No understatement, these are very difficult times for nursing homes. First off, thousands of residents have died, and news media organizations are now obsessed with counting and re-counting, totaling up the numbers (more than 10,000 as of today) and then counting some more. So many of the 1.5 million residents of nursing homes were already very frail people, needing help with 3 or more ADLs. 72% of residents are women, most are age 85+, and as noted, 'many also have only a small group of family and friends for support.' Yet there are people who should know better lined up to bash their performance at managing this virus: "If there was any type of senior-care facility that should have been most equipped to manage the COVID crisis, it should have been skilled nursing facilities," said Brian Lee, a former Florida long-term care ombudsman who currently is a member of an advocacy group called Families for Better Care." Right.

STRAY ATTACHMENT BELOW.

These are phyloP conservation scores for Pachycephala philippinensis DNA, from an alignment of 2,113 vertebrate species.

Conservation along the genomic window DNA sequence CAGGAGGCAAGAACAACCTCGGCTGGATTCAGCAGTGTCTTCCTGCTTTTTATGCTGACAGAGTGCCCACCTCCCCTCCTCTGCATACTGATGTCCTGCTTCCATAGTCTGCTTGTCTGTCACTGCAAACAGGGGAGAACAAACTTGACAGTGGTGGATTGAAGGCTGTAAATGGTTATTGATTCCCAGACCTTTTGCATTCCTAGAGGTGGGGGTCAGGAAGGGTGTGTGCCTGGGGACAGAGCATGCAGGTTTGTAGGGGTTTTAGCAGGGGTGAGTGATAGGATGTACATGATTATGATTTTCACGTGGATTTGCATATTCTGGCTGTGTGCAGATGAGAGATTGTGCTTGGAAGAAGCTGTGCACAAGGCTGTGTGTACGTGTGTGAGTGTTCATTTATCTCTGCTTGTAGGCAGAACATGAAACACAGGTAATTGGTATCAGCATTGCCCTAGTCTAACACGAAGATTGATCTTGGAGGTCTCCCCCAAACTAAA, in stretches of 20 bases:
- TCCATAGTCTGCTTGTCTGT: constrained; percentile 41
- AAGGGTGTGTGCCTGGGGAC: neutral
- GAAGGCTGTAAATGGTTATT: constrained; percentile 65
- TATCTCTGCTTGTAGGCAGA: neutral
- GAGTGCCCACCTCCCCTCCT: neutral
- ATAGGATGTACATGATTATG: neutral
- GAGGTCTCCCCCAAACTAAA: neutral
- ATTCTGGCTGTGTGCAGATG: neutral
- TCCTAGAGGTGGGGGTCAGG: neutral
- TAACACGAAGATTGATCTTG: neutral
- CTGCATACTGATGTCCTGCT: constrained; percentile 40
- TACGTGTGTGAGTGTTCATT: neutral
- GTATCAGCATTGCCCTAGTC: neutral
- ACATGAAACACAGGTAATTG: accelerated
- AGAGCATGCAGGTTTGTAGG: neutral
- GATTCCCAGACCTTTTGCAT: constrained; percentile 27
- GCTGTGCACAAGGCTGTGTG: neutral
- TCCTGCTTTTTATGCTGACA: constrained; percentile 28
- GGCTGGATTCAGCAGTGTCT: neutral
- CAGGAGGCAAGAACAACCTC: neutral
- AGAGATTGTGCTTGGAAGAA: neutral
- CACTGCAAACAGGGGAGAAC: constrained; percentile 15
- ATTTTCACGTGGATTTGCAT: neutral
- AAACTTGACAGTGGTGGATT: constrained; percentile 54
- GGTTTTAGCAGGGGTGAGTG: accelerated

Video-Storytelling Startup Provides Free Access During COVID-19

04/20/2020

Megilla, the video-storytelling platform designed to bridge generations and record treasured stories, announces they are making an early version of its platform free for everyone to connect with family and friends, in a deep and meaningful way, during the quarantine.

Iamfine.com supports the fight to cope with COVID-19

03/18/2020

With the global spread of coronavirus, many people are being asked to help protect themselves and their communities through self-isolation. This can be an especially frightening prospect for elderly people that live alone.

Iamfine is announcing that as of today, it is waiving its fees for new customers as its way of supporting the fight to cope with the spread of the virus.